Burnett, Yankees not so bad after all
For a night at least, rumors of their demise appear to have been somewhat exaggerated
BOSTON -- It is tough to decide which is more unlikely: that A.J. Burnett could be "fixed" in four days or that the Yankees could wipe out 11 exercises in futility on one exceptional night.
And yet, let us imagine that both of those events occurred Thursday night at Fenway Park. (I realize this will take some suspension of disbelief, but humor me for a few minutes.)
This much we know as fact: Burnett, after getting crushed in his previous two starts against the lowly Minnesota Twins and the even lowlier Baltimore Orioles, pitched 5 1/3 effective innings against the mighty Boston Red Sox.
And the Yankees, who to this point had been able to beat the Red Sox only two times in 12 games over the previous four months, suddenly found the ability to beat them twice in three days.
Abruptly, the American League East race doesn't seem like such a mismatch, nor does the Yankees' starting rotation appear to be such a mess.
The Yankees, having taken two of three from the Red Sox, leave Boston a game closer than when they arrived and sit a slim half-game behind the division leaders.
And Burnett, who was sitting on the cusp of losing his spot in the rotation after being lit up for 16 earned runs in his previous two starts, no longer has to be measured for a seat in the bullpen.
How long either of those two situations will last remains to be seen, but for one night at least, the rumors of both the Yankees' and Burnett's demise appear to have been somewhat exaggerated.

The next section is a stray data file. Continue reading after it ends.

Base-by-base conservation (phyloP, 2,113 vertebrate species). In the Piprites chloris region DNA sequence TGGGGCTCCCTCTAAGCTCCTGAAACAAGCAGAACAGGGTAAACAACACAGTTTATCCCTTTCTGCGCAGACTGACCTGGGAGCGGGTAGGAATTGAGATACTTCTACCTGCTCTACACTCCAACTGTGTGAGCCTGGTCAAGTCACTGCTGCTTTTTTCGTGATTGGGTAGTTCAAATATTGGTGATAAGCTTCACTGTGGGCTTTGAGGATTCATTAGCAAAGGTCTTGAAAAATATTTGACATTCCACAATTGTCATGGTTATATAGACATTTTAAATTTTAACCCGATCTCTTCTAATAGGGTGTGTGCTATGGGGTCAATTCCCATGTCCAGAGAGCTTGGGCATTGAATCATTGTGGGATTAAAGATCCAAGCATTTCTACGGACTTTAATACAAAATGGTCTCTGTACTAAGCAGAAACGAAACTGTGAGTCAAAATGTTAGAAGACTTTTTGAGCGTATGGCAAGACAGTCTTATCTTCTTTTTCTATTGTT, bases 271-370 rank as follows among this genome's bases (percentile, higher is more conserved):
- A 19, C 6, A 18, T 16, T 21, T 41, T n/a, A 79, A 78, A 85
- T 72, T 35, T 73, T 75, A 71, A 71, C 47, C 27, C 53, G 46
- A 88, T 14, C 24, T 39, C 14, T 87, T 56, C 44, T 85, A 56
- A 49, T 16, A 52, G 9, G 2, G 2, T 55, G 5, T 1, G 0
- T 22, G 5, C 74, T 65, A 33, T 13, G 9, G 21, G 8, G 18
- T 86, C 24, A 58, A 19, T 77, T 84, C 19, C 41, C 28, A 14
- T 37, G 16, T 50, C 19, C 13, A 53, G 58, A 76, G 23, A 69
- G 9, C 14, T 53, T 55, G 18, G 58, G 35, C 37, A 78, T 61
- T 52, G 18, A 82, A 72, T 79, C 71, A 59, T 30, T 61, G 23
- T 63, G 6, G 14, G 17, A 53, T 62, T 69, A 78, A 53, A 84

"I felt that we were a better club than what we had played against them, but yeah, you want to win a series," manager Joe Girardi said. "We had a chance the last time we were here, and I think we had a chance the first time we were here. They had beaten us six straight at home. So I think it was important, I do."
The Yankees won the game 4-2, thanks to Russell Martin, who knocked in the winning run with a laser of a double off Daniel Bard. And to Andruw Jones, whose incredible 14-pitch at-bat that culiminated in a walk from Alfredo Aceves set it up. And to Curtis Granderson, whose diving catch of Jed Lowrie's sinking liner saved two runs in the sixth.
But most of all, it was thanks to Burnett, who earned a no decision that was almost as good as a win. After his nosedives against the Twins and Orioles, it would seem a matchup of the Yankees head case against the Boston headbangers was a recipe for disaster, but aside from one 3-1 cutter that Dustin Pedroia deposited in the center-field seats in the fourth inning, Burnett was in command.
We all spend plenty of time bashing Burnett, for several reasons: It is easy, it is fun and, mostly, it is justified.
But on this night, the only thing justified was praise. Not only for the way he pitched -- he held the Red Sox to five hits and two runs -- but for his willingness to make a change that he and pitching coach Larry Rothschild said made all the difference in his performance.